Costs and the ‘without prejudice’ rule

The following Dispute Resolution practice note provides comprehensive and up to date legal information covering:

  • Costs and the ‘without prejudice’ rule
  • Costs determination and the ‘without prejudice’ rule
  • Position where one party wishes to rely on ‘without prejudice’ communications
  • Correspondence marked ‘without prejudice save as to costs’ (Calderbank offer)
  • Discussions on a ‘without prejudice save as to costs’ basis
  • Failure to refer to settlement communications as ‘without prejudice, save as to costs’
  • Split trials and ‘without prejudice save as to costs’

Costs and the ‘without prejudice’ rule

Costs determination and the ‘without prejudice’ rule

An issue for practitioners is whether correspondence marked ‘without prejudice’ can be used against a party when the court comes to determine the issue of costs. The Court of Appeal in Walker v Wilsher (1889) held that without prejudice correspondence or conversations cannot be taken into consideration so as to deprive the successful litigant of their costs. Bowen LJ said this:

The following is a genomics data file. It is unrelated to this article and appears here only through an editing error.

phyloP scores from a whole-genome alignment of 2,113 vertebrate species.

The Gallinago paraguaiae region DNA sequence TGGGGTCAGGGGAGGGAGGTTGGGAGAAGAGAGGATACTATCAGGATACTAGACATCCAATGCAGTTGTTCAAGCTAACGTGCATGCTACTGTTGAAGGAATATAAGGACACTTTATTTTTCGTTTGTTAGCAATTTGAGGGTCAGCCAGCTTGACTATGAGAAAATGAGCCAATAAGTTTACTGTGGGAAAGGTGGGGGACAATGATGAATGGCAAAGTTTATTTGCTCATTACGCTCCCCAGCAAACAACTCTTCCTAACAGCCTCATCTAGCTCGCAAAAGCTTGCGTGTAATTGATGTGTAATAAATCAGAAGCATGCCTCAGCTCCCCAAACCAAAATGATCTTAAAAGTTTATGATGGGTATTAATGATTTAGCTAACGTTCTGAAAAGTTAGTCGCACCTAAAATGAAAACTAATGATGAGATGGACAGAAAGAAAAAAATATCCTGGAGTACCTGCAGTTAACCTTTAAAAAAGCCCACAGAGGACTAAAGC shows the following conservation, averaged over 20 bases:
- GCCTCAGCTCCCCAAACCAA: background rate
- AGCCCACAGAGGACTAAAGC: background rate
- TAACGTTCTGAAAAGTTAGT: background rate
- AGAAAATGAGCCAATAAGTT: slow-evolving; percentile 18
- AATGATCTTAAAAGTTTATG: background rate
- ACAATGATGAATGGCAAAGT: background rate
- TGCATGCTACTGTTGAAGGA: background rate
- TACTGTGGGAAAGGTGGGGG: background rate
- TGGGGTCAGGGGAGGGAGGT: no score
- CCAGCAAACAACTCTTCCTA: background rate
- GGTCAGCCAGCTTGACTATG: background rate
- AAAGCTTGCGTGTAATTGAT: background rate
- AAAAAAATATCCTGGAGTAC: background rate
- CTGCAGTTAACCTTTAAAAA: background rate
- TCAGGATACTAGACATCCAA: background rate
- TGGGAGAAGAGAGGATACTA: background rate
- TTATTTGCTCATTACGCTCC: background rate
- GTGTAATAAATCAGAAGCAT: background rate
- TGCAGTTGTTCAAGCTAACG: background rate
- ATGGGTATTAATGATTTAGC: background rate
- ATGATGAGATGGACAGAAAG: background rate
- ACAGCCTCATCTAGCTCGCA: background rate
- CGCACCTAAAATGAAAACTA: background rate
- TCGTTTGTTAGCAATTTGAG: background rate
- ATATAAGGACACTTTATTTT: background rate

‘In my opinion it would be a bad thing and lead to serious consequences if the Courts allowed the action of litigants, on letters written to them without prejudice, to be given in evidence against them or to be used as material for depriving them of costs. It is most important that the door should not be shut against compromises, as would certainly be the case if letters written without prejudice and suggesting methods of compromise were liable to be read when a question of costs arose.'

The general rule as to whether ‘without prejudice’ communications can be referred to when dealing with costs has subsequently been considered and reiterated in two Court of Appeal decisions:

  1. Unilever v Proctor & Gamble (2000) stated that the general rule is that ‘without prejudice’ correspondence is not admissible on the question of the costs—the Court of Appeal had considered the authorities on the ‘without prejudice’ rule

  2. Reed

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